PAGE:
Heathrow third runway
11 June 2018
Cabinet's Heathrow third runway decision is right for business
The Cabinet’s decision to approve a third runway at Heathrow is the right one for UK business, however plans to limit the environmental impacts must be fully examined.
In an increasingly interlinked world economy, the role of a national airport should be to equip a country with supreme connectivity to international markets. Concentrating international business flights in one national hub ensures seamless transfers through connecting flights to regional airports and allows overseas travellers to do business in the UK on route to other countries. Heathrow has this long established role as the UK’s only international hub linking the country through multiple direct flights and the global network of national hub airports, to major business cities worldwide.
The proposal to build a new airport in the Thames Estuary had clear merits in terms of the limitation of carbon and noise pollution, and community displacement impacts. But my research since 2000 on business and linked housing location decisions, cautions that creating a brand new replacement hub east of London would fracture complex UK and regional accessibility networks that have evolved and established organically over centuries with airport roles developing to service those networks.
Research I conducted as part of a European Spatial Observation Network study demonstrates London’s role as Europe’s key hub in the global space of airline flows. Heathrow connects not just the UK, but Europe, with the world economy, including major emerging markets in Asia.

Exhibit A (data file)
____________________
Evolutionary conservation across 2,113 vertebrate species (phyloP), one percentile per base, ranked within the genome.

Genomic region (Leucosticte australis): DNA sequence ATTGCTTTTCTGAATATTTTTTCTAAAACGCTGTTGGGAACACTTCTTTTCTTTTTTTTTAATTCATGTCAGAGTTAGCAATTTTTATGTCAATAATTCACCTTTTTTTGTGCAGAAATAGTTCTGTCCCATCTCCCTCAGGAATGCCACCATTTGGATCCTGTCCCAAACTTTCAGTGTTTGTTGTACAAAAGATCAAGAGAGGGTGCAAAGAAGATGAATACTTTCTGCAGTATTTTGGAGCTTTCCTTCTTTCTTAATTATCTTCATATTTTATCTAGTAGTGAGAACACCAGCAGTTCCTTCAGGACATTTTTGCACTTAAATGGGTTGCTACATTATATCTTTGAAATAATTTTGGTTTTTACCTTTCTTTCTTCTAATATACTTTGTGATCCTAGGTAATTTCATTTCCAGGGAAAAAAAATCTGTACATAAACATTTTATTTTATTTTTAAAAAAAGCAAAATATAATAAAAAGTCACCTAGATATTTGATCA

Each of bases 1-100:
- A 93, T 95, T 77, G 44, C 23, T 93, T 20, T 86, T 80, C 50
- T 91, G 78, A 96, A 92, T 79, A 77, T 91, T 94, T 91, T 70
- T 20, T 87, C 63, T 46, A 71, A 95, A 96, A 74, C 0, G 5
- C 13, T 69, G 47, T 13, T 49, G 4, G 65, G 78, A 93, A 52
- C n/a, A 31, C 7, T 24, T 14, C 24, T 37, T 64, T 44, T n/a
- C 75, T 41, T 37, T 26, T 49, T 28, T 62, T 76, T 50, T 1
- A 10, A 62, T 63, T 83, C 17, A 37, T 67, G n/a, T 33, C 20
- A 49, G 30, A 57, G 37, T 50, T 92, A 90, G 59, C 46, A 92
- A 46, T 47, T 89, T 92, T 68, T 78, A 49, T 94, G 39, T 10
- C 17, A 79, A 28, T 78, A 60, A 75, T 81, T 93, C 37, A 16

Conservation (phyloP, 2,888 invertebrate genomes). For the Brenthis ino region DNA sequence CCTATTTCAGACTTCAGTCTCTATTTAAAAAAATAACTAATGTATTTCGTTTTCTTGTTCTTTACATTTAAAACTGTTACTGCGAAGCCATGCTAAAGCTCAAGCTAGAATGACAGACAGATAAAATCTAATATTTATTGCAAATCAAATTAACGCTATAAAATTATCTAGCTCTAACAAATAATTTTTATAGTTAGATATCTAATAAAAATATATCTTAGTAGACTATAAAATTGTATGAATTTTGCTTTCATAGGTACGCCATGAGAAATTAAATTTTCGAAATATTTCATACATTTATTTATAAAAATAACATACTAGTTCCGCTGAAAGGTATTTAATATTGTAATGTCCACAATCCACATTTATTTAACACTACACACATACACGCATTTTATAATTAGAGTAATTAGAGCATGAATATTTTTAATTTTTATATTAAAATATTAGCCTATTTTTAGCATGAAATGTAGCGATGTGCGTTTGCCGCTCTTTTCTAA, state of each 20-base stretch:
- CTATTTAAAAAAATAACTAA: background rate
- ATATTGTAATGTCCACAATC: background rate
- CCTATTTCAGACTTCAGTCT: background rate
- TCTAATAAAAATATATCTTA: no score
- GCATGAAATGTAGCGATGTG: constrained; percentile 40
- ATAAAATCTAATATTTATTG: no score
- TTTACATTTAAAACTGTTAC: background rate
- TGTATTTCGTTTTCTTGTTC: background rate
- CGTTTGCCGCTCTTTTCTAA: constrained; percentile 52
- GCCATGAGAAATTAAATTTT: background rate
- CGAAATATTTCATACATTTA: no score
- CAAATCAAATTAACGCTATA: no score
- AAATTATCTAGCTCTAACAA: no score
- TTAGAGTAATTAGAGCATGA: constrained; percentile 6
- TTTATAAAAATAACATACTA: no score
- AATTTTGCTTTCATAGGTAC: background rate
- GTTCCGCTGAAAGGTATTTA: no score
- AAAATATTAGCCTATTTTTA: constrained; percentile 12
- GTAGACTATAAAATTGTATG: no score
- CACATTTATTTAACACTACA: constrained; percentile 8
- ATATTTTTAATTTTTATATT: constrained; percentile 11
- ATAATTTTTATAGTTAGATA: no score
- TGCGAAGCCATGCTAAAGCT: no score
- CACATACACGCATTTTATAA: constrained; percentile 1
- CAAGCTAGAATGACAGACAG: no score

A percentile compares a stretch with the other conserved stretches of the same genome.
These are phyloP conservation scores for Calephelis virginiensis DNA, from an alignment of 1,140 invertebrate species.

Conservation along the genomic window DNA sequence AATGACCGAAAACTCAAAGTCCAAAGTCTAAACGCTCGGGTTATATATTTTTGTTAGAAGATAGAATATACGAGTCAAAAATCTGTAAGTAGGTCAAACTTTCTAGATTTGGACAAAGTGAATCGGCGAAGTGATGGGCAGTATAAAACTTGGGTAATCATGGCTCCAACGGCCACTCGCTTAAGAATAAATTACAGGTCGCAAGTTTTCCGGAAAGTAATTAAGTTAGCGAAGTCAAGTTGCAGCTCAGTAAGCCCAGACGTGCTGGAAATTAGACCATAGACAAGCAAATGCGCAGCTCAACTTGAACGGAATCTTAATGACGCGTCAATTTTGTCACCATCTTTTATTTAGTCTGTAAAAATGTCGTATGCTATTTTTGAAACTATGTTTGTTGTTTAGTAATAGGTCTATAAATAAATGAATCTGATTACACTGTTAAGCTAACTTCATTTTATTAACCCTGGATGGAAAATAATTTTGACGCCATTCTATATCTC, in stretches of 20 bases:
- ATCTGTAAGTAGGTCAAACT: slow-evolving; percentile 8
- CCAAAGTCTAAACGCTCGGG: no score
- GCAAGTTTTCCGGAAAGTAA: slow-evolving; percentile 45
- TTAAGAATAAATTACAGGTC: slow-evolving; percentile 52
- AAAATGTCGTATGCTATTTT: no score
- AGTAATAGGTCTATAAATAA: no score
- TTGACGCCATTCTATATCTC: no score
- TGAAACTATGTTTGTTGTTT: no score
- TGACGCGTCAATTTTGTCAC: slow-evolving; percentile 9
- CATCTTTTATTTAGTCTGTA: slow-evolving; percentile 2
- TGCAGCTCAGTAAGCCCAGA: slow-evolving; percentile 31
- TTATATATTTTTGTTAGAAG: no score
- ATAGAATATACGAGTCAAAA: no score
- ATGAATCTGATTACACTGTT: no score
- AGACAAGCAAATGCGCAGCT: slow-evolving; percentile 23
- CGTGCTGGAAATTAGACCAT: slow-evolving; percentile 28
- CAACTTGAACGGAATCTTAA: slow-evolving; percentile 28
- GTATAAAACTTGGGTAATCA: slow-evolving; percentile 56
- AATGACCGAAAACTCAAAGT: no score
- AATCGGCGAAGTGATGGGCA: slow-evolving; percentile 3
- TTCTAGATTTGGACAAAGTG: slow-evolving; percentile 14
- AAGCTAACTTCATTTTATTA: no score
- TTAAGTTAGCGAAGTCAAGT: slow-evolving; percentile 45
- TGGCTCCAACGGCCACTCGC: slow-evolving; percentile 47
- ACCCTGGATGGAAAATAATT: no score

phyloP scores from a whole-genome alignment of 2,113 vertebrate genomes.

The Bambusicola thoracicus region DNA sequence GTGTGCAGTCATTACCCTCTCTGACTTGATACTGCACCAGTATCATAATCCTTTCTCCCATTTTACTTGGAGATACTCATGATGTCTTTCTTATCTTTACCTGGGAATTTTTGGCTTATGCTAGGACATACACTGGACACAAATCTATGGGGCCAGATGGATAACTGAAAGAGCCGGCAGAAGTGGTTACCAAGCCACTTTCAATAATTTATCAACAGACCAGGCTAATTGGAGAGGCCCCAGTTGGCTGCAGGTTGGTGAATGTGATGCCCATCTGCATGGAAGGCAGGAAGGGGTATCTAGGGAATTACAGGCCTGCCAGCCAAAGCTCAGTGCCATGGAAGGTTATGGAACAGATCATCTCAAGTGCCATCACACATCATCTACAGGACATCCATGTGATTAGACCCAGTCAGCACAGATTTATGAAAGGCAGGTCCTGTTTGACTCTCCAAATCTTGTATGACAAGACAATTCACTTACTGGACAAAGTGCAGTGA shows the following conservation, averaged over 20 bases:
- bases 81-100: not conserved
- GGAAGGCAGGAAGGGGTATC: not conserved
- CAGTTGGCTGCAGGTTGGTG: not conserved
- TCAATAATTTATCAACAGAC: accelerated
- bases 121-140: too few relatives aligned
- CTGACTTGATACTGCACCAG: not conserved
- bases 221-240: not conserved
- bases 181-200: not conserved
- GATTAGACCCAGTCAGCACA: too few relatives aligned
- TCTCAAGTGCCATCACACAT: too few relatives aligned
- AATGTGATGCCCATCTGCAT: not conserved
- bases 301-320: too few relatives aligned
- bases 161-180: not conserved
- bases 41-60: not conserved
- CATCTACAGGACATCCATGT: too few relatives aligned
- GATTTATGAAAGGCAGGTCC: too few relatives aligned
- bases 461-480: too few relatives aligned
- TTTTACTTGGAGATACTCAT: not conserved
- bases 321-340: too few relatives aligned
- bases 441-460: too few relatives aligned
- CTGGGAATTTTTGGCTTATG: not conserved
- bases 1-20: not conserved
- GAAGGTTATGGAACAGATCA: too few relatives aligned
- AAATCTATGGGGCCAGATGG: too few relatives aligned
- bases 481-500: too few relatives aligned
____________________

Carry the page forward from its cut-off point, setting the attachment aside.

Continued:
Heathrow expansion is essential to ensure that the UK retains this role in the face of fierce competition from other European hubs. Heathrow expansion is also essential to reflect the UK complex web of travel patterns at a granular level so that business accessibility is not damaged.
At the same time, research I have been working on with Professor Sue Grimmond and Dr Jon Blower in the University of Reading’s Department of Meteorology, highlights the existing concentration of emissions around Heathrow produced by motorised ground traffic. Adding to London local emissions would lead to increased environmental impacts and public health and well-being concerns, and can be expected to influence future property investment decision making.
A recent study I led into the relationship between urban ‘good density’ and real estate investment returns is due for publication in June 2018. The study was commissioned by the Urban Land institute, Europe, a steering group of global real estate and infrastructure fund managers and investors, and the Coalition for Urban Transitions (a New Climate Economy special initiative global collaboration between over 40 research institutes, intergovernmental organizations, investors, infrastructure providers, strategic advisory companies, NGOs and city networks).
The final outcome on runway three matters for the UK economy as a whole regardless of the outcome of Brexit negotiations, making it imperative that robust conditions for the management of traffic flows associated with Heathrow including investment in intermodal transfer facilities and rail services are put in place and met.
Changing Urban and Regional Relations in a Globalizing World, edited by Kathy Pain and Gilles Van Hamme was published earlier this year. With a special acknowledgement to The European Spatial Observation Network, part financed by the European Regional Development Fund.